Identifiers
urn:nbn:se:oru:diva-24476 (URN)10.1111/j.1467-9477.2012.00292.x (DOI)000309593500004 ()2-s2.0-84867397514 (Scopus ID)
Available from: 2012-08-16 Created: 2012-08-16 Last updated: 2016-04-11Bibliographically approved
2. Does the government selection process promote or hinder pluralism?: exploring the characteristics of voluntary organizations invited to public consultations
Open this publication in new window or tab >>Does the government selection process promote or hinder pluralism?: exploring the characteristics of voluntary organizations invited to public consultations
2013 (English)In: Journal of Civil Society, ISSN 1744-8689, E-ISSN 1744-8697, Vol. 9, no 1, 58-77 p.Article in journal (Refereed) Published
Abstract [en]

To what extent does the government selection process practised in public consultations promote or hinder pluralism in the policy-making process? This article addresses this question by exploring and analysing the characteristics of voluntary organizations invited to public consultations. Evidence is drawn from the formerly corporatist Scandinavian country of Sweden and the policy-making process referred to as the ‘remiss procedure’. The article shows that the government selection process encourages a multitude of organizations to participate. Consistent with recent studies on Scandinavian corporatism, this study provides weak support of corporatist practices in the Swedish policy process. However, and without challenging the seemingly pluralistic nature of the remiss procedure, voluntary organizations with ‘insider status’ in the policy process are more frequently invited to formal decision-making arenas such as the remiss procedure. It is argued that the policy network literature and the theory of political opportunity structures may further the understanding of the government selection process practised in public consultations.

Place, publisher, year, edition, pages
Taylor & Francis: Taylor & Francis Group, 2013
National Category
Humanities
Research subject
Political Science
Identifiers
urn:nbn:se:oru:diva-32553 (URN)10.1080/17448689.2013.771086 (DOI)
Available from: 2013-11-28 Created: 2013-11-28 Last updated: 2017-03-22Bibliographically approved
3. En försumbar arena?: Organisationerna och remissväsendet 1964-2009
Open this publication in new window or tab >>En försumbar arena?: Organisationerna och remissväsendet 1964-2009
2012 (Swedish)In: Statsvetenskaplig Tidskrift, ISSN 0039-0747, Vol. 114, no 1, 29-55 p.Article in journal (Refereed) Published
Abstract [en]

This article investigates how the participation of voluntary organisations in the remiss-procedure has changed between 1964 and 2009 and how to interpret this. Drawing on evidence from 33 remiss-directories in nine different policy fields, the results conclude that the proportional level of voluntary organisations has declined and more organisations have chosen to abstain from participating in the remissprocedure. In addition, the number of conflict-oriented organisations has declined while the number of consensus-oriented organisations active in the output side of the political system has increased. It is argued that the result can be understood in relation to the changing mode of governance, new challenges presented by the welfare state and the rise of transnational organisations that seek influence in less formal arenas for policy making.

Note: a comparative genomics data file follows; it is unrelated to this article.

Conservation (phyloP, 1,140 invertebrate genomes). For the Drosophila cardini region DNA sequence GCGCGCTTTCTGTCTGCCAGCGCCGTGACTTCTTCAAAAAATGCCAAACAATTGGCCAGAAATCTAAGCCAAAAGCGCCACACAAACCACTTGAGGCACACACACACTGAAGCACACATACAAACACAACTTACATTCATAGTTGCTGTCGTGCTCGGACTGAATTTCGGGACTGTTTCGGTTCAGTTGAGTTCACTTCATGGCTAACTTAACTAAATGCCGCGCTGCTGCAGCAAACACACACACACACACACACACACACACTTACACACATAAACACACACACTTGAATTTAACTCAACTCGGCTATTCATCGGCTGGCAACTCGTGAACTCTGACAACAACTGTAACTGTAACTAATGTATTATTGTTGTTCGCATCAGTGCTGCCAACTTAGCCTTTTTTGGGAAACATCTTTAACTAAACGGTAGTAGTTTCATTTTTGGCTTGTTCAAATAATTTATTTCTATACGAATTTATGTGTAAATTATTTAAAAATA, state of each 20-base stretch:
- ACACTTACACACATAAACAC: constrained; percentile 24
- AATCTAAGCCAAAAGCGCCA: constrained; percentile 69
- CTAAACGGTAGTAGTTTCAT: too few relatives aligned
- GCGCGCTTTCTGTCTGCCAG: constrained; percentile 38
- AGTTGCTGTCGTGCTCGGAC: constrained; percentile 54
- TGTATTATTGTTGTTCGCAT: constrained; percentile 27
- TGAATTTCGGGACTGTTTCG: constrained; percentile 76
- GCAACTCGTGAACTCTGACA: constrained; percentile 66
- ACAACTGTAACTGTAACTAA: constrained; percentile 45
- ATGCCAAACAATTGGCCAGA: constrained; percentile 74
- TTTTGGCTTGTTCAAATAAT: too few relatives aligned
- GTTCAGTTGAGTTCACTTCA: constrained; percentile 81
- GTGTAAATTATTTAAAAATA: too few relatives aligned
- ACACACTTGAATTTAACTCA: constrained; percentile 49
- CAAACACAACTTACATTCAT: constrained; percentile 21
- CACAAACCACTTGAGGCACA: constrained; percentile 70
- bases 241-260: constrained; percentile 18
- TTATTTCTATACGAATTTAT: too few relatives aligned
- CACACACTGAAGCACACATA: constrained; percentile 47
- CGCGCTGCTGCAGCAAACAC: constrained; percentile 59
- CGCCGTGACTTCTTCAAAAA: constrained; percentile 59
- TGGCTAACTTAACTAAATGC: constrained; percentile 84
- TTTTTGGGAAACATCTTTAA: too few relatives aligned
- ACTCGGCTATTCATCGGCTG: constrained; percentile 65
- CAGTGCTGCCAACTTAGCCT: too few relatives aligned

Keyword
Civilsamhället, intresseorganisationer, remissväsendet, deltagande, policy, välfärdsstaten
National Category
Political Science
Research subject
Political Science
Identifiers
urn:nbn:se:oru:diva-23404 (URN)
Available from: 2012-06-12 Created: 2012-06-12 Last updated: 2016-05-18Bibliographically approved
4. Is Bureaucratic Policy-Making Eroding Institutions?: A Bottom-up Perspective on the Swedish Governmental Commissions
Open this publication in new window or tab >>Is Bureaucratic Policy-Making Eroding Institutions?: A Bottom-up Perspective on the Swedish Governmental Commissions
(English)In: International Journal of Public Administration, ISSN 0190-0692, E-ISSN 1532-4265Article in journal (Refereed) Accepted
Abstract [en]

This article analyzes the recurrent “erosion thesis” in the governance literature  arguing  that  bureaucratic  or  procedural government institutions have come to play a less significant role in the formation of  public  policy.  This  article  supports  these  claims  by  drawing evidence  from  the  Swedish  and  neo-corporatist  policy-making institutions  referred  to  as  the ‘governmental  commissions’  and  the perspective  of  interest  organizations.  Using  various  theories  on institutional change I show that increasing government steering has reduced  the  role  of  the  governmental  commissions  in  influencing policy, but has not eliminated interest organizations’ belief that they are  legitimate  institutions.  The  resulting  article concludes  that although the governmental commissions have eroded, the capability of the state to steer or govern society has not necessarily declined.

National Category
Political Science
Identifiers
urn:nbn:se:oru:diva-38225 (URN)
Available from: 2014-10-29 Created: 2014-10-29 Last updated: 2016-12-16Bibliographically approved